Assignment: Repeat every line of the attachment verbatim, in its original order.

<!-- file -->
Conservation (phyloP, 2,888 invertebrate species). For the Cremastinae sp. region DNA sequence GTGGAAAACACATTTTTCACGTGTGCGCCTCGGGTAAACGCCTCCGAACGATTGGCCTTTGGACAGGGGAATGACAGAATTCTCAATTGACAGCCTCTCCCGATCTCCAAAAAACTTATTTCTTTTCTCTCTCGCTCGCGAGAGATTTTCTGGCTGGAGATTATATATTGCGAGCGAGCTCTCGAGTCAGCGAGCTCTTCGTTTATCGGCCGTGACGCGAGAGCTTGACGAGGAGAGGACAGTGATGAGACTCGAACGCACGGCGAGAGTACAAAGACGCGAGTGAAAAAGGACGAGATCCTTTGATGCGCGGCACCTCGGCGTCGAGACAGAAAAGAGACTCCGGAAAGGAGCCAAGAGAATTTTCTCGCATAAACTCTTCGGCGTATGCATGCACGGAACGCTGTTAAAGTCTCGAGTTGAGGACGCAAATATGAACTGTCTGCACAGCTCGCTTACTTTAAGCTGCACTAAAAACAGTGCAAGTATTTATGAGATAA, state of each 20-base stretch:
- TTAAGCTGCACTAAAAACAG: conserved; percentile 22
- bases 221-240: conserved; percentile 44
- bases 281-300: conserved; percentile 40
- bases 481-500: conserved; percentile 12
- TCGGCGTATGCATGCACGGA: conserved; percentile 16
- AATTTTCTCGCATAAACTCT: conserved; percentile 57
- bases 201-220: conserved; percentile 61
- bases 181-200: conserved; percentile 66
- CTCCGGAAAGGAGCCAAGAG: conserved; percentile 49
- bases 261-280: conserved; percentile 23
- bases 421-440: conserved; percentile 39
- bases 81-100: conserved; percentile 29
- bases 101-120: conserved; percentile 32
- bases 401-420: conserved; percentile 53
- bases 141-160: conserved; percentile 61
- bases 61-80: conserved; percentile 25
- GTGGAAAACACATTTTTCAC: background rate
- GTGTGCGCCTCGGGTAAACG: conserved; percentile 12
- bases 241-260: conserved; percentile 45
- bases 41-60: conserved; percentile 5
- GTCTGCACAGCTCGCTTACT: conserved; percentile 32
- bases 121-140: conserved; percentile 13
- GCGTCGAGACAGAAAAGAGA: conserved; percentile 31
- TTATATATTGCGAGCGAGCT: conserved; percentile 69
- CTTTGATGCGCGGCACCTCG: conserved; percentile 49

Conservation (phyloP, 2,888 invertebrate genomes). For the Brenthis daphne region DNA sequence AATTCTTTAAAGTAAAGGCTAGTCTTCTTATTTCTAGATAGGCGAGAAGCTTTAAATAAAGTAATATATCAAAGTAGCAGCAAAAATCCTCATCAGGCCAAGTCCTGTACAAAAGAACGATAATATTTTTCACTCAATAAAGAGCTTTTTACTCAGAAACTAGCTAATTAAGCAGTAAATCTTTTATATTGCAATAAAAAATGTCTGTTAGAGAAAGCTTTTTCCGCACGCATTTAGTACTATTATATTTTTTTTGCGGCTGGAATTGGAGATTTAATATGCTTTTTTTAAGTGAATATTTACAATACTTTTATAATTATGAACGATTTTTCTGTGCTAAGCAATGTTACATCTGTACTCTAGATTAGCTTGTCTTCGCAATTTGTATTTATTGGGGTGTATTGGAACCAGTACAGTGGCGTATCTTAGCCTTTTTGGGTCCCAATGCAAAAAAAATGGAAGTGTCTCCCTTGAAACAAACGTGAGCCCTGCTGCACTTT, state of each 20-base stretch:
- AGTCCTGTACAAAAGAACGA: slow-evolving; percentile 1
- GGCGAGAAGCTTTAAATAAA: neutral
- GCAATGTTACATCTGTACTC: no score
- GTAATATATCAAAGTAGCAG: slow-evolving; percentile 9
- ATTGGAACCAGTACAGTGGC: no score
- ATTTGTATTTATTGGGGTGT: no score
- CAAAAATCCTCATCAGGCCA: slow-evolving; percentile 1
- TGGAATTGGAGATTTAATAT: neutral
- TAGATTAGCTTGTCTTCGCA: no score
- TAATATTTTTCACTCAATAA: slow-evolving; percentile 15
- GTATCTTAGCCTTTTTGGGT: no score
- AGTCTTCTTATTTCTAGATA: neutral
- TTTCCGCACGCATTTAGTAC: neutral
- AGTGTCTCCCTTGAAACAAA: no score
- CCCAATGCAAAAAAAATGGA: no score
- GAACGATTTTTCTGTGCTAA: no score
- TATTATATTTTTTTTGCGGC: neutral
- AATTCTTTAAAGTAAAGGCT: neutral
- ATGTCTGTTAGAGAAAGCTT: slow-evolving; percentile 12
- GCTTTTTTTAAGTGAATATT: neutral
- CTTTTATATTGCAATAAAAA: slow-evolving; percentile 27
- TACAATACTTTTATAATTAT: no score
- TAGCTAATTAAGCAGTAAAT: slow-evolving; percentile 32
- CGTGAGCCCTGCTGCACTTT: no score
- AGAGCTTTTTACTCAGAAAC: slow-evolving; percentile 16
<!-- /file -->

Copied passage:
Conservation (phyloP, 2,888 invertebrate species). For the Cremastinae sp. region DNA sequence GTGGAAAACACATTTTTCACGTGTGCGCCTCGGGTAAACGCCTCCGAACGATTGGCCTTTGGACAGGGGAATGACAGAATTCTCAATTGACAGCCTCTCCCGATCTCCAAAAAACTTATTTCTTTTCTCTCTCGCTCGCGAGAGATTTTCTGGCTGGAGATTATATATTGCGAGCGAGCTCTCGAGTCAGCGAGCTCTTCGTTTATCGGCCGTGACGCGAGAGCTTGACGAGGAGAGGACAGTGATGAGACTCGAACGCACGGCGAGAGTACAAAGACGCGAGTGAAAAAGGACGAGATCCTTTGATGCGCGGCACCTCGGCGTCGAGACAGAAAAGAGACTCCGGAAAGGAGCCAAGAGAATTTTCTCGCATAAACTCTTCGGCGTATGCATGCACGGAACGCTGTTAAAGTCTCGAGTTGAGGACGCAAATATGAACTGTCTGCACAGCTCGCTTACTTTAAGCTGCACTAAAAACAGTGCAAGTATTTATGAGATAA, state of each 20-base stretch:
- TTAAGCTGCACTAAAAACAG: conserved; percentile 22
- bases 221-240: conserved; percentile 44
- bases 281-300: conserved; percentile 40
- bases 481-500: conserved; percentile 12
- TCGGCGTATGCATGCACGGA: conserved; percentile 16
- AATTTTCTCGCATAAACTCT: conserved; percentile 57
- bases 201-220: conserved; percentile 61
- bases 181-200: conserved; percentile 66
- CTCCGGAAAGGAGCCAAGAG: conserved; percentile 49
- bases 261-280: conserved; percentile 23
- bases 421-440: conserved; percentile 39
- bases 81-100: conserved; percentile 29
- bases 101-120: conserved; percentile 32
- bases 401-420: conserved; percentile 53
- bases 141-160: conserved; percentile 61
- bases 61-80: conserved; percentile 25
- GTGGAAAACACATTTTTCAC: background rate
- GTGTGCGCCTCGGGTAAACG: conserved; percentile 12
- bases 241-260: conserved; percentile 45
- bases 41-60: conserved; percentile 5
- GTCTGCACAGCTCGCTTACT: conserved; percentile 32
- bases 121-140: conserved; percentile 13
- GCGTCGAGACAGAAAAGAGA: conserved; percentile 31
- TTATATATTGCGAGCGAGCT: conserved; percentile 69
- CTTTGATGCGCGGCACCTCG: conserved; percentile 49

Conservation (phyloP, 2,888 invertebrate genomes). For the Brenthis daphne region DNA sequence AATTCTTTAAAGTAAAGGCTAGTCTTCTTATTTCTAGATAGGCGAGAAGCTTTAAATAAAGTAATATATCAAAGTAGCAGCAAAAATCCTCATCAGGCCAAGTCCTGTACAAAAGAACGATAATATTTTTCACTCAATAAAGAGCTTTTTACTCAGAAACTAGCTAATTAAGCAGTAAATCTTTTATATTGCAATAAAAAATGTCTGTTAGAGAAAGCTTTTTCCGCACGCATTTAGTACTATTATATTTTTTTTGCGGCTGGAATTGGAGATTTAATATGCTTTTTTTAAGTGAATATTTACAATACTTTTATAATTATGAACGATTTTTCTGTGCTAAGCAATGTTACATCTGTACTCTAGATTAGCTTGTCTTCGCAATTTGTATTTATTGGGGTGTATTGGAACCAGTACAGTGGCGTATCTTAGCCTTTTTGGGTCCCAATGCAAAAAAAATGGAAGTGTCTCCCTTGAAACAAACGTGAGCCCTGCTGCACTTT, state of each 20-base stretch:
- AGTCCTGTACAAAAGAACGA: slow-evolving; percentile 1
- GGCGAGAAGCTTTAAATAAA: neutral
- GCAATGTTACATCTGTACTC: no score
- GTAATATATCAAAGTAGCAG: slow-evolving; percentile 9
- ATTGGAACCAGTACAGTGGC: no score
- ATTTGTATTTATTGGGGTGT: no score
- CAAAAATCCTCATCAGGCCA: slow-evolving; percentile 1
- TGGAATTGGAGATTTAATAT: neutral
- TAGATTAGCTTGTCTTCGCA: no score
- TAATATTTTTCACTCAATAA: slow-evolving; percentile 15
- GTATCTTAGCCTTTTTGGGT: no score
- AGTCTTCTTATTTCTAGATA: neutral
- TTTCCGCACGCATTTAGTAC: neutral
- AGTGTCTCCCTTGAAACAAA: no score
- CCCAATGCAAAAAAAATGGA: no score
- GAACGATTTTTCTGTGCTAA: no score
- TATTATATTTTTTTTGCGGC: neutral
- AATTCTTTAAAGTAAAGGCT: neutral
- ATGTCTGTTAGAGAAAGCTT: slow-evolving; percentile 12
- GCTTTTTTTAAGTGAATATT: neutral
- CTTTTATATTGCAATAAAAA: slow-evolving; percentile 27
- TACAATACTTTTATAATTAT: no score
- TAGCTAATTAAGCAGTAAAT: slow-evolving; percentile 32
- CGTGAGCCCTGCTGCACTTT: no score
- AGAGCTTTTTACTCAGAAAC: slow-evolving; percentile 16